I intend this blog to be a mixture of my personal experiences with Multiple Sclerosis (MS) and news related to MS. Hopefully, I can shed an optimistic light on MS even though it is difficult to be an optimist living with MS.

Sunday, May 29, 2011

Fun in the Sun

Spent some time at the zoo today with my nephews and soaked up some vitamin D!  So I thought I would share some more information on vitamin D.

First, I recently read this article about "the new rules of sun safety" that included stuff about using sunscreen and covering up when in the sun, but it also contained this little tidbit:
Old rule: A little sun is healthy—20 minutes three times a week allows your body to produce vitamin D.
New rule: It’s not smart to go out-of-doors unprotected.

Here’s the deal: Your body does need vitamin D to keep bones healthy and support your immune system, but supplements are the safest way to get your dose of D—without the scary side effects of sun exposure. "Even a little bit of sun causes cellular damage that can lead to aging and cancer," says Francesca Fusco, MD, a dermatologist in New York City. Have your doctor check your D level; if it’s low, discuss taking a daily supplement containing 400 to 1,000 IU.
I find this to be a little interesting because it is my understanding that the vitamin D produced via sun exposure is absorbed by your body better than supplements.  I don't disagree that you should wear sunscreen and protect yourself when in the sun because of the risk of skin cancer, however, I think that spending time in the sun, soaking up that oh-so-important vitamin D, can be beneficial to everyone, especially MSers.

The most recent NMSS magazine (Momentum) contained an article about vitamin D (you can read the article here).  Here is what I took from the article:
  1. The Institute of Medicine ("organization that establishes appropriate dietary intake values for vitamins and minerals") established a "sufficient" level of vitamin D which is likely too conservative, especially for MSers.  Their recommended daily intake amount is 600-800 IUs, which some professional organizations, physicians and scientists feel is too low.
  2. Vitamin D "has effects in nerve, muscle, and immune cells that could potentially affect the disease process of MS.
  3. Vitamin D deficiency is associated with an increased risk and increased disease severity of MS (as well as diabetes and rheumatoid arthritis), muscle weakness, and an increased risk of falls; it may also increase the risk or severity of heart disease and multiple forms of cancer.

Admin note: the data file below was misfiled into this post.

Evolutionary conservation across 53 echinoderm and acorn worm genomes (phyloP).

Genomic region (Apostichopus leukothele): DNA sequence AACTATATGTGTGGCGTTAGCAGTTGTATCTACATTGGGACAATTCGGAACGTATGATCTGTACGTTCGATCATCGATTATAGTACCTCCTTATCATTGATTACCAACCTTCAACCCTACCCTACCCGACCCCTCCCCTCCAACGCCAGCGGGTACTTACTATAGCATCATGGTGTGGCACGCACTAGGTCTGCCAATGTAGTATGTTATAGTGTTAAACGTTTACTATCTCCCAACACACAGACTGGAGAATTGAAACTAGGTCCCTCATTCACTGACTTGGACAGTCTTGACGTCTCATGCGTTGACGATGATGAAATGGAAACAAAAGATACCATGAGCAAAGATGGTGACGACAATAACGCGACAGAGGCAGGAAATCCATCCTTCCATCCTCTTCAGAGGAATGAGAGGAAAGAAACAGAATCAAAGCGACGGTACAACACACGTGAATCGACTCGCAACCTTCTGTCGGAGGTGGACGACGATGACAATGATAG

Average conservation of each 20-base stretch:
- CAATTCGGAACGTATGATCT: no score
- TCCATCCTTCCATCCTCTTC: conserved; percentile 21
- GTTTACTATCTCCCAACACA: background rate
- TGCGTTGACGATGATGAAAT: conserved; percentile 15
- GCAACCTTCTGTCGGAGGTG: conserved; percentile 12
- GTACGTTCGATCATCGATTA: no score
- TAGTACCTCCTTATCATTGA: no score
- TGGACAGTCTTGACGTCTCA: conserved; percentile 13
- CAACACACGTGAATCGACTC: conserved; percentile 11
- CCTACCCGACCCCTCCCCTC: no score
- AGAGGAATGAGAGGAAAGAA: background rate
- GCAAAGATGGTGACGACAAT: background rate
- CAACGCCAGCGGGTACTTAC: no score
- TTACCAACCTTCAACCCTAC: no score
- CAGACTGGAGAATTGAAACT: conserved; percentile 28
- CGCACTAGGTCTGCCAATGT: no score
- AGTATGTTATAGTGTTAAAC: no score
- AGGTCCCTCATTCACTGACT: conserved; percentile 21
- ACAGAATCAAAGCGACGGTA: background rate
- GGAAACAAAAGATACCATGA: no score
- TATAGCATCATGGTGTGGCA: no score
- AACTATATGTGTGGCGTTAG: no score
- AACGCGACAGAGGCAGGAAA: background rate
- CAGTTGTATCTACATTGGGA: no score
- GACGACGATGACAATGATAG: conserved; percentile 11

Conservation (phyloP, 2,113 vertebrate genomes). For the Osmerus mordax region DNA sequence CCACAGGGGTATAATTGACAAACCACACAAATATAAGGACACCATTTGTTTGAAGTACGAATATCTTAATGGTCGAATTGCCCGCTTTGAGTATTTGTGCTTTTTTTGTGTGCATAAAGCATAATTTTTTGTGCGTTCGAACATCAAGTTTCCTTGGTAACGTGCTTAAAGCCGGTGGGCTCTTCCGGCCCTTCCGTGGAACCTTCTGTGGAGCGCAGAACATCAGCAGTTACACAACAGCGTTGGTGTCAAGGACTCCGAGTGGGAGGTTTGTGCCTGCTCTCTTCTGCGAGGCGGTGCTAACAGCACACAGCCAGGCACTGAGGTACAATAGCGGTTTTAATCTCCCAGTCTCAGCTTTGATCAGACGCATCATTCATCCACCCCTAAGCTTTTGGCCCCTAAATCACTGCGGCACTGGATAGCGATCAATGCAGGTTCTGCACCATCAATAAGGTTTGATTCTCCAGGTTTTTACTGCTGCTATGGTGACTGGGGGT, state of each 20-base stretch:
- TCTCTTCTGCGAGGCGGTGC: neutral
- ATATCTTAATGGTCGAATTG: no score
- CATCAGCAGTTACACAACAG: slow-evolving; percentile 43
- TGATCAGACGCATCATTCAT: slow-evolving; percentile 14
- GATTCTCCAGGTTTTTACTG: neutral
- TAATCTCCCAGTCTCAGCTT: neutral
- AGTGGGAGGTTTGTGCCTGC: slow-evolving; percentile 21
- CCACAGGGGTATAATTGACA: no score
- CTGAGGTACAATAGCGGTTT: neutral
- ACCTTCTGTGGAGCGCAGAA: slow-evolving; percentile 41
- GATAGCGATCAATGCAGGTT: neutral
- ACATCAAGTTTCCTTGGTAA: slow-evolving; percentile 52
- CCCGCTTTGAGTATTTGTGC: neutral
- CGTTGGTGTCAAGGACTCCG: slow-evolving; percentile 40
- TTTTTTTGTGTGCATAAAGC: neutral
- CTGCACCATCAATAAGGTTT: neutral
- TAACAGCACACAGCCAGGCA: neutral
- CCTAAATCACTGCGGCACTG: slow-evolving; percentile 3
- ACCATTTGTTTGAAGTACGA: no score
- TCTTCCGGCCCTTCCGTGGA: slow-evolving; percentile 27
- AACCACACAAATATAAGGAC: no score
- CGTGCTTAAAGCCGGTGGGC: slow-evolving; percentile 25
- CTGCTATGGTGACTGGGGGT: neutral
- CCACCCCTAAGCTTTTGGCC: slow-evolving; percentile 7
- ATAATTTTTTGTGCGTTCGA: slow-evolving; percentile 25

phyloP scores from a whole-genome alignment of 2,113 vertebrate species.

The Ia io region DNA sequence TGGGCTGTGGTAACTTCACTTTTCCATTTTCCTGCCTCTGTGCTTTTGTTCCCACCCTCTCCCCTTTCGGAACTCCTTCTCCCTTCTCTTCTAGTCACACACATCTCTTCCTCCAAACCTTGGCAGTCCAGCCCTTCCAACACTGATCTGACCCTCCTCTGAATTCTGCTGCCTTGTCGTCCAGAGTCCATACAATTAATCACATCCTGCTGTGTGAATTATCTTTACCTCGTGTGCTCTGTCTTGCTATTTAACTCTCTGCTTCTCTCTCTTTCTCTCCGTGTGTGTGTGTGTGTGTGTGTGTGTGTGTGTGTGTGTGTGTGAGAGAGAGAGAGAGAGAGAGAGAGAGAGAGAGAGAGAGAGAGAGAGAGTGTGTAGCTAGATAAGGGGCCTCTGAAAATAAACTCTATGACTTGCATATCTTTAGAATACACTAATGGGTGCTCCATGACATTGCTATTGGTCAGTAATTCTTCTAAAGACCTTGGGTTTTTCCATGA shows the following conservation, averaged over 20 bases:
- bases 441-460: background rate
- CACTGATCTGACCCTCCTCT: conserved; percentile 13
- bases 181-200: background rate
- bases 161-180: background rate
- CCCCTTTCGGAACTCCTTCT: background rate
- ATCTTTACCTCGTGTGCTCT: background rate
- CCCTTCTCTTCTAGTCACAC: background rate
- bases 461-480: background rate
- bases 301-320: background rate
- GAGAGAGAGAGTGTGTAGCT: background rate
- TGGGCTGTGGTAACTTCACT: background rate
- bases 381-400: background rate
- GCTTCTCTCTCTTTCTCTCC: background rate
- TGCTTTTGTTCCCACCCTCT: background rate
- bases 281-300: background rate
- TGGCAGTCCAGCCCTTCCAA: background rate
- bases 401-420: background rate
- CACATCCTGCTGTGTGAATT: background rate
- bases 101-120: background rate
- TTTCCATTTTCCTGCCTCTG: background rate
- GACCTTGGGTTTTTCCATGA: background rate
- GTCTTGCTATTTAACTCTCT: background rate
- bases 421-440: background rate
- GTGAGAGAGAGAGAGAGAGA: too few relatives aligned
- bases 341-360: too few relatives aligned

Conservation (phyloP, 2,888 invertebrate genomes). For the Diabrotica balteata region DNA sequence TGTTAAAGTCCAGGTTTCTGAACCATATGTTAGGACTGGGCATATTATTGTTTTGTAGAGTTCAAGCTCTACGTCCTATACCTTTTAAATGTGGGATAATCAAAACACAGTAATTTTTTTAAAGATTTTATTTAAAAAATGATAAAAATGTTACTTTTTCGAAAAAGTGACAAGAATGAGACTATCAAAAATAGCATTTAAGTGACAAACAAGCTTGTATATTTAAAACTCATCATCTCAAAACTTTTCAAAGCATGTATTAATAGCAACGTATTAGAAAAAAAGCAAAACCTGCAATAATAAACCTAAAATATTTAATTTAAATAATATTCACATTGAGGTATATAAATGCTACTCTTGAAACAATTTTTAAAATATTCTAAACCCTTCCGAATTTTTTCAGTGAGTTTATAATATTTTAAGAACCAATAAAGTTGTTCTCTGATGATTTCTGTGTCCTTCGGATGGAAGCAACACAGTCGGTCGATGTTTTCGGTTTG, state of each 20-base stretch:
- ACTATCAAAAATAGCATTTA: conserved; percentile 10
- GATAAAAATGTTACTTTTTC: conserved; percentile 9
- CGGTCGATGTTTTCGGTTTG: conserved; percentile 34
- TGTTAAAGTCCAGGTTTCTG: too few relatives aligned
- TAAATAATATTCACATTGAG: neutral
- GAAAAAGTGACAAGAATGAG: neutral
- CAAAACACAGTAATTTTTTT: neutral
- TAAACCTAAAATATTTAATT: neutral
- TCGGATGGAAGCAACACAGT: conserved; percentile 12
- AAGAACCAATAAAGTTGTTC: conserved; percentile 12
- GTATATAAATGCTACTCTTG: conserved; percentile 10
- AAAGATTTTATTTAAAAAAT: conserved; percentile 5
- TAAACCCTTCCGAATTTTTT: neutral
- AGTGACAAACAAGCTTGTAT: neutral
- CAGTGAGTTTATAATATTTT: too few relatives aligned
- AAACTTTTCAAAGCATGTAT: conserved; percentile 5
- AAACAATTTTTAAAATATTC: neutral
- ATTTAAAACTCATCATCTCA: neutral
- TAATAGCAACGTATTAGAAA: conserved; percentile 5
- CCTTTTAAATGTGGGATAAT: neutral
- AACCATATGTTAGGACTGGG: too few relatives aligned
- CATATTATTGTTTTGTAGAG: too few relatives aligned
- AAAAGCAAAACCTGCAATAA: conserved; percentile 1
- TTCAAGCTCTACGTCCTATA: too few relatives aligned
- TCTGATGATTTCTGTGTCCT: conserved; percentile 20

4. High doses of vitamin D (50,000 IU or more daily) "may trigger high blood calcium levels, impaired kidney function and other serious side effects."
  5. The "Tolerable Upper Intake Level" for adults is 4,000 IUs daily
  6. Although we don't know certainties, it appears as though vitamin D may have important implications for MS, so MSers should get your vitamin D levels tested (I got mine tested and my levels were low) and discuss appropriate action to take with your doctor if your levels are low (caveat: I am no doctor, this is just my personal opinion).
 Also, after reading about "the new rules of sun safety," I learned that there is a product that you use when washing your clothes that somehow washes 30 SPF into all of your clothing.  It is called SunGuard, check it out here.  Very interesting!

Hopefully, I will get to soak up some more vitamin D tomorrow, I think my husband and I are going to do some Memorial Day grilling! 


  1. I was taking a 5,000IU daily for a minute, but recently stopped. I guess I was expecting to see some noticeable difference. I didn't.

  2. Sorry to hear that you didn't see any difference. I take about 3,000 IUs daily in supplements. I have been taking daily Copaxone injections since October, I take vitamin D supplements, fish oil supplements, and calcium citrate; I also have been maintaining a low-fat diet and have significantly reduced the amount of red meat that I eat (I only eat red meat about once a month now). I have essentially been symptom-free since January (with the exception of the occasional attack when my core temperature is up) - I don't know if one thing or a combination of everything is working for me, but I won't be changing my regimen anytime soon.

  3. Hi, my name is Heather. I found your blog on the NMSSGA Facebook page. It's very good and I wanted to share my blog with you.


    Thanks in advance for taking a look and keep up the optimism!

  4. Thanks for sharing Heather!